It scared me, somewhat.

    I had to add a fourth group to my tea party stereotypes (rabid evangelicals, Randian libertarians, angry poor white people [in Gabby-speak "The president's a ni**er"]). I'm calling my fourth group the unintelligentia – because they are educated, republican, and relatively well off, but have listed to the talking points for so long they can't see anything else (it's a deeply embedded mental construct that makes it impossible for them to see the same reality we do).

    • Erich Vieth says:

      Tony: I've met more than a few of these folks too. It's pretty amazing to see someone who is skeptical and self-critical in many areas of life (how to buy a car, how to fix a dishwasher, how to play a musical instrument, how to analyze a business spreadsheet) put up a huge knowledge shield when it comes to other areas. They can successfully do it, too. They can put their fingers in their ears and sing "La Tee Dah" and then straight-face claim that there was nothing important about that thing they avoided hearing, even though they didn't pay attention. Or maybe more accurate, they listened only long enough to know whether it would threaten their world view, then after they deemed it a threat, they immediately slammed their mind.

      It reminds me of someone dealing with a food that tastes rotten. They quickly react, maybe even before the mind is fully engaged. It's like there's a manipulative and paranoid little mind protecting the big, more capable, mind. The big mind is being kept in the dark by the little mind. This must play into the confirmation bias and Haidt's elephant. Burton's writings on "certainty" also shed some light. It also seems to bear on the "toxic thoughts" that are characteristic of dissociate states. This is admittedly a lot of speculation and it is not scientific, but the phenomenon you describe is absolutely real. I'm fascinated by this idea of a paranoid little mind protecting the big mind. Why not two minds in one? This also reminds me of the subject matter explored by "Terror Management Theory."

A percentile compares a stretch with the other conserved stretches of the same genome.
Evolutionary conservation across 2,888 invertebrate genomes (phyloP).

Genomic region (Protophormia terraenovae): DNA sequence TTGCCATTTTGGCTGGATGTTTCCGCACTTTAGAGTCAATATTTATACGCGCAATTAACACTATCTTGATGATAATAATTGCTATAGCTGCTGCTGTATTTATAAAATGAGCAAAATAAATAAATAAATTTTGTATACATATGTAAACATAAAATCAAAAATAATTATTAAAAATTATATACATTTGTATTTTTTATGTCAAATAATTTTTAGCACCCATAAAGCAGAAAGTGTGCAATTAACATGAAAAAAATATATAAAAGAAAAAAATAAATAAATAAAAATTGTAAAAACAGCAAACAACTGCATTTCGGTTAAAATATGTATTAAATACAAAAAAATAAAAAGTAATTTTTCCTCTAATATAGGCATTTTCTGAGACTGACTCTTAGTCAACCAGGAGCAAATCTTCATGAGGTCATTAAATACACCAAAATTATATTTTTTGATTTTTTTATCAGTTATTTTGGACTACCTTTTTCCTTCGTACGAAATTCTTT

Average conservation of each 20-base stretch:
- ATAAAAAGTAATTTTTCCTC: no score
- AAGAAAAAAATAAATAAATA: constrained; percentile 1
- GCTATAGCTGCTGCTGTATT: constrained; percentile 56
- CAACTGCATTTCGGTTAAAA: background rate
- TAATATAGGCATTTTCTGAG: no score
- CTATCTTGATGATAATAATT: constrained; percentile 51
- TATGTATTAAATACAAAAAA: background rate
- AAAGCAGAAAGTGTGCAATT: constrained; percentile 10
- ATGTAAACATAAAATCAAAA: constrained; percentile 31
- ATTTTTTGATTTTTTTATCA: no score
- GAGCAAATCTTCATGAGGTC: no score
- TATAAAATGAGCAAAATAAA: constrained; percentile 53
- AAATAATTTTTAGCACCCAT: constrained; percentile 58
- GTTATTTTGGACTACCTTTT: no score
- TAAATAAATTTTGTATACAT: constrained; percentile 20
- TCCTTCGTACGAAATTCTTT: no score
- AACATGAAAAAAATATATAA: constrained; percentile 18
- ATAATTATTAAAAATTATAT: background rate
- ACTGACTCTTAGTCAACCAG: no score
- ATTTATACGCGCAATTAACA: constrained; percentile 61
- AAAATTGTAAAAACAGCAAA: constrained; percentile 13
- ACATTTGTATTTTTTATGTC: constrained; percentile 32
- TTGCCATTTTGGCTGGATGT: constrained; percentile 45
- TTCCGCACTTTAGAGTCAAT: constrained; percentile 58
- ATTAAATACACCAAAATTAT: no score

2. The bottom line for people like that, Tony, has nothing to do with economics but a misplaced sense of personal power.

    They don't want to pay for people they don't know (and likely don't like).

    That's it.

    This has been the underlying argument against every state-sponsored entitlement program since FDR's pot pouri of alphabet soup programs. Citizen A doesn't want to be taxed to give money to Citizen B for supposedly "doing nothing." This is more of the same.

    Yes, it would be nice if everyone had access to health care. But THEY should pay for it, not me.

    Yes, it would be nice if everyone had access to higher education. But THEY should pay for it, not me.

    Yes, it would be nice if there was a reasonable safety net for people who can't find jobs. But THEY should have saved their money for the hard times instead of taxing me.

    (That the direct link to taxes is not there in many cases is beside the point.)